Women In Kate Chopin's A Respectable Woman And The Story Of An Hour

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Kate Chopin is an American writer known for portraying her female characters as “strong”. In the nineteenth century, women 's roles in society were restricted. This situation resulted in woman serving their husbands and not having a voice of their own. Do Mrs. Baroda and Mrs. Mallard share the same views? In the stories “A Respectable Woman” and “The Story of an Hour,” Chopin shows how society has affected women’s views about marriage and life. In the story “A Respectable Woman,” Mrs. Baroda is called upon to entertain guests at her and her husband 's plantation. During the season of winter she and her husband had entertained a large amount of people. Now that they are not entertaining any guests, Mrs. Baroda is looking forward to spending…show more content…
She loves her husband, but at the same time she does not. Chopin writes “And yet she had loved him--sometimes. Often she had not” (1). Louise Mallard suffers from a heart problem and to a certain extent it shows the confinement she has in her marriage. Unlike Mrs. Baroda, her heart is not in her marriage. She is not satisfied with the roles that she has as a wife and thinks that the end of her marriage will free her. When Mrs. Mallard hears about her husband’s death “she saw beyond that bitter moment a long procession of years to come that would belong to her absolutely” (Chopin 1). Chopin uses visualization to represents the freedom that Louise is feeling showing the beginning of spring, the patches of blue skies, and twittering of sparrows. Her life will no longer be confined in the household and she can follow her dreams and find her own identity. These situations show that Louise was very confined in her marriage and did not have her own voice so after her husband 's “death” she is so overwhelmed with joy, that it kills her. The outcome of Louise’s life shows how desperate she was for freedom and finding who she, as an individual was. Being a woman in the nineteenth century and not being able to identify as who she wanted to be had a big impact on the way Louise lived. She was not looking for love from…show more content…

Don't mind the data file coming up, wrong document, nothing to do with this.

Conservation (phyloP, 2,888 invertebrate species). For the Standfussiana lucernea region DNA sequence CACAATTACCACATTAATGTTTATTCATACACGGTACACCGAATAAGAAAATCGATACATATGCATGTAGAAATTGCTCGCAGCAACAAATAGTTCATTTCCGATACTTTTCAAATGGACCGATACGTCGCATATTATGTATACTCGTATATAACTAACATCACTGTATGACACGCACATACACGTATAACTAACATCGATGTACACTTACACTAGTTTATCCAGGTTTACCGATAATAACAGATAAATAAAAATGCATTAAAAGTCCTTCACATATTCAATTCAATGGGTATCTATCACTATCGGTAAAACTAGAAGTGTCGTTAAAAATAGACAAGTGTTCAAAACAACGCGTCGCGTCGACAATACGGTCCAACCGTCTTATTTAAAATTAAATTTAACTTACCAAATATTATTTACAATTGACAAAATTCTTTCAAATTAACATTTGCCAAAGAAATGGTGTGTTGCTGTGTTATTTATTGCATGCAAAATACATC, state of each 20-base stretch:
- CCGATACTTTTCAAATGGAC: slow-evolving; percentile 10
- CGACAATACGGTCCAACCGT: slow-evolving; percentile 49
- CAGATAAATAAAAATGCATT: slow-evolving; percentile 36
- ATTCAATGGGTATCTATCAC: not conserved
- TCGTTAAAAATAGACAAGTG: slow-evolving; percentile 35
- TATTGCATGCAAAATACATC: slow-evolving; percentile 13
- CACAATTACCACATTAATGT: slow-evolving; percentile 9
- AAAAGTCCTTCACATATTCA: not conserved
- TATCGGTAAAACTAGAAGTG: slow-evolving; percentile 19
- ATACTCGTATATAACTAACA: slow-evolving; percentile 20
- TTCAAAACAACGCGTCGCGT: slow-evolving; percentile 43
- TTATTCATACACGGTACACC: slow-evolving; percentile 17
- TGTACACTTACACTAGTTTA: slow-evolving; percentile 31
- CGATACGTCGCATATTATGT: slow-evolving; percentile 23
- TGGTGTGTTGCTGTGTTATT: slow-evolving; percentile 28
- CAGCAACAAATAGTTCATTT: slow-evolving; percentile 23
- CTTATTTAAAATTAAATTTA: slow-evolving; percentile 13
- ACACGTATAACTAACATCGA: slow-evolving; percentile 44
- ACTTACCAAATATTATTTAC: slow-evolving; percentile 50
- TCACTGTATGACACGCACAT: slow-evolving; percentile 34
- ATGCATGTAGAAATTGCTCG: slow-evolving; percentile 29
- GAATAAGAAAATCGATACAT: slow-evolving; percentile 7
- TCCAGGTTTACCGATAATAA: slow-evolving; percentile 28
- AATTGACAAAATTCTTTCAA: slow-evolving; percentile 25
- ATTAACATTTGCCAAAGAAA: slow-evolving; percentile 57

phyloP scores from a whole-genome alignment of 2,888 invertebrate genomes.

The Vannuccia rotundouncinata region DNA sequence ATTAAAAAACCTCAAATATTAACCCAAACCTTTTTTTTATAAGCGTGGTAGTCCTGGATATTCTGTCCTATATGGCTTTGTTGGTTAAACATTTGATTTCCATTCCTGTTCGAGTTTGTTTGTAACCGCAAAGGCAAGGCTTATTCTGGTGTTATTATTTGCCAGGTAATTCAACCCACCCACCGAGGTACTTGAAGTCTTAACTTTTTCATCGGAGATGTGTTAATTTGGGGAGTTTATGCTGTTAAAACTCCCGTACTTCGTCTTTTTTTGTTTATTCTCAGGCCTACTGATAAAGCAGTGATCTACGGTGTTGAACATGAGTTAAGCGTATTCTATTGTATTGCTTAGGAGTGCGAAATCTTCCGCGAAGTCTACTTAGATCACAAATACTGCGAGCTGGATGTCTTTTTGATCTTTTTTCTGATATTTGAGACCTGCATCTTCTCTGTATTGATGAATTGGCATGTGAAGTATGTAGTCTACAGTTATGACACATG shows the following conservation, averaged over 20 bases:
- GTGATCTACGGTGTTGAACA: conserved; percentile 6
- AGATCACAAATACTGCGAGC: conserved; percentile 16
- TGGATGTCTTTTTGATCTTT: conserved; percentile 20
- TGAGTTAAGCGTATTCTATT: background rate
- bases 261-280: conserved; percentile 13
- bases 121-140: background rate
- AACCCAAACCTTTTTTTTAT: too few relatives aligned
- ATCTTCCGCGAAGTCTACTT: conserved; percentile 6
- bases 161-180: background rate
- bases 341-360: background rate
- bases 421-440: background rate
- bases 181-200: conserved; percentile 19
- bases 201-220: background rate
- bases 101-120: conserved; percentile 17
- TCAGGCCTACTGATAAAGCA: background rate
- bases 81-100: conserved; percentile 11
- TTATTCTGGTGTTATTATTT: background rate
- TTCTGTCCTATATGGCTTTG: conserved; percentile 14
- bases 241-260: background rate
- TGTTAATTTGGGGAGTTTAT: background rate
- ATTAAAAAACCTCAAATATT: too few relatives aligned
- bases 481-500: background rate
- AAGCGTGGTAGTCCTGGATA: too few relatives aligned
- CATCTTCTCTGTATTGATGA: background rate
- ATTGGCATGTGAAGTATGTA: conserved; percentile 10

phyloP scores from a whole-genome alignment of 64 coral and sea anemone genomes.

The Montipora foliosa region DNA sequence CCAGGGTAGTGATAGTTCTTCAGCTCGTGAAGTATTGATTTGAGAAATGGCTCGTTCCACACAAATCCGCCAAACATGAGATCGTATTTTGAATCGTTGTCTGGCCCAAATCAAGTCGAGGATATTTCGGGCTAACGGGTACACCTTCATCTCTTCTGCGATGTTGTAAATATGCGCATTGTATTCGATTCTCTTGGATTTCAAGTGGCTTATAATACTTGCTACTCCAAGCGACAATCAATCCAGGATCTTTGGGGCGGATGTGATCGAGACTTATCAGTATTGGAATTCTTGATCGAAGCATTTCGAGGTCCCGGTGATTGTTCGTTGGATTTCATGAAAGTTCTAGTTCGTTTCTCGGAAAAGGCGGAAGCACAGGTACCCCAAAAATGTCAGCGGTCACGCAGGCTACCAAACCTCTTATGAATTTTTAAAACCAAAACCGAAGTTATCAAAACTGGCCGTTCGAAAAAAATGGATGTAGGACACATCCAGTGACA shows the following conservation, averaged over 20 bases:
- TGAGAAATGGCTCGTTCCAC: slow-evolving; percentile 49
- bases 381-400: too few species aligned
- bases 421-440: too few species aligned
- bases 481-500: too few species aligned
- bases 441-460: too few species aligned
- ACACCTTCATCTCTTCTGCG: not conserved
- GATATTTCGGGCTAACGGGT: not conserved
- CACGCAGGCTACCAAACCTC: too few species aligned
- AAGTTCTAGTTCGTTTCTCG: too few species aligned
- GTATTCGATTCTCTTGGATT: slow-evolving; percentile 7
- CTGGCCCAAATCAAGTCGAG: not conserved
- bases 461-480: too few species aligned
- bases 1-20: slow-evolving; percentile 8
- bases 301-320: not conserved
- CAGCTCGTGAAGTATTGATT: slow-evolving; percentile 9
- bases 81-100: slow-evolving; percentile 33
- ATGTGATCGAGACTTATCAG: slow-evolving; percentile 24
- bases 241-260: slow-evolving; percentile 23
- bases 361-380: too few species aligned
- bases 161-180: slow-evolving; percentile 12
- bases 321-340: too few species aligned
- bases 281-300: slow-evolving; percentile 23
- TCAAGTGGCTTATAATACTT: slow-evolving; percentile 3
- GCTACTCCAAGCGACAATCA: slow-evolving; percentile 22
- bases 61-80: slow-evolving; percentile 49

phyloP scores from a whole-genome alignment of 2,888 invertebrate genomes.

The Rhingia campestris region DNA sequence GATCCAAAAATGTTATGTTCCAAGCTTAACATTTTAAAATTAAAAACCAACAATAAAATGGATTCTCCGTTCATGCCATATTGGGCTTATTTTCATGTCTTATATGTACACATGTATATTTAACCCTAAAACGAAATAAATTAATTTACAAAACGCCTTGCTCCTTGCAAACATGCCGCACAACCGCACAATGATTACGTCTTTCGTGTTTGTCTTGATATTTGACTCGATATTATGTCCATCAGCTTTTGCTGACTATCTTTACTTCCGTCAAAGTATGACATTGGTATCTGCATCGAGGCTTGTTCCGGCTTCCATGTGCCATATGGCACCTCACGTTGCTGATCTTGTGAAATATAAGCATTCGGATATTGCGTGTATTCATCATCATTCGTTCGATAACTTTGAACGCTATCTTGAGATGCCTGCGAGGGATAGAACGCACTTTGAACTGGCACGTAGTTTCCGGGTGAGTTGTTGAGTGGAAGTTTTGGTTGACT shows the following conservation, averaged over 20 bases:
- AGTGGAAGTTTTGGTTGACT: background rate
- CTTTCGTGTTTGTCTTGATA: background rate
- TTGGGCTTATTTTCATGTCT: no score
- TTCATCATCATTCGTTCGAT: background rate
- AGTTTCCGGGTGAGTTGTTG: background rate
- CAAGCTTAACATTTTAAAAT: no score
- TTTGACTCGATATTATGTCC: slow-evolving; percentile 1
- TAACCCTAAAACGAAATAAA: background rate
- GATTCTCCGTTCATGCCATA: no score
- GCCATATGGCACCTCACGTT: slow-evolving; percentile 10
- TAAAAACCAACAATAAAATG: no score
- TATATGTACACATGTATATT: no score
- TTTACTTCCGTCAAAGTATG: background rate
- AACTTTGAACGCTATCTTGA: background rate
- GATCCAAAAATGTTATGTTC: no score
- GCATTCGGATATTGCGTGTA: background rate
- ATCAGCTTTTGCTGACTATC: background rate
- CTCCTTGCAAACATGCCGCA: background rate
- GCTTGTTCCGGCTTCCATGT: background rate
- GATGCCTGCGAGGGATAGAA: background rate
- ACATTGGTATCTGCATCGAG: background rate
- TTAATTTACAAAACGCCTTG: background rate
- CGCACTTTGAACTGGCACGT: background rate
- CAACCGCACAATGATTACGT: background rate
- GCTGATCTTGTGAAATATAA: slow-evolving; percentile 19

Both Mrs. Mallard and Mrs. Baroda both a thirst for freedom, but in different ways. Mrs. Mallard wants freedom to herself to figure out who she is. She does not want to live under the confinement of a man. She whispers, “Free! Body and soul free” (Chopin 1). Although she shows a bit of grief for her husband 's death, she comes to realization of her new found freedom. This situation results in Chopin revealing her name and starts calling her Louise which represents that she is no longer in the shadow of a man, but she is free. Mrs. Baroda comes to realization that she too wants freedom. She gets the temptation to affectionately touch Gouvernail. This shows that she would like the freedom to admire any man that she wants. The two women are complete opposites with they way they look at freedom. Louise wanted time to herself, whereas Mrs. Baroda wants freedom and love with another man who does not ask much of her. The women’s outlook on life is also not very similar. It is clearly shown that Mrs. Baroda is a romantic and respectful woman in a sense that she will do anything to please the man she loves and cares for their wellbeing. Louise seems to be the complete opposite of Mrs. Baroda. She is more of a realist and she very much looks forward to a life on her own and sees her marriage as a trap as she keeps saying she is

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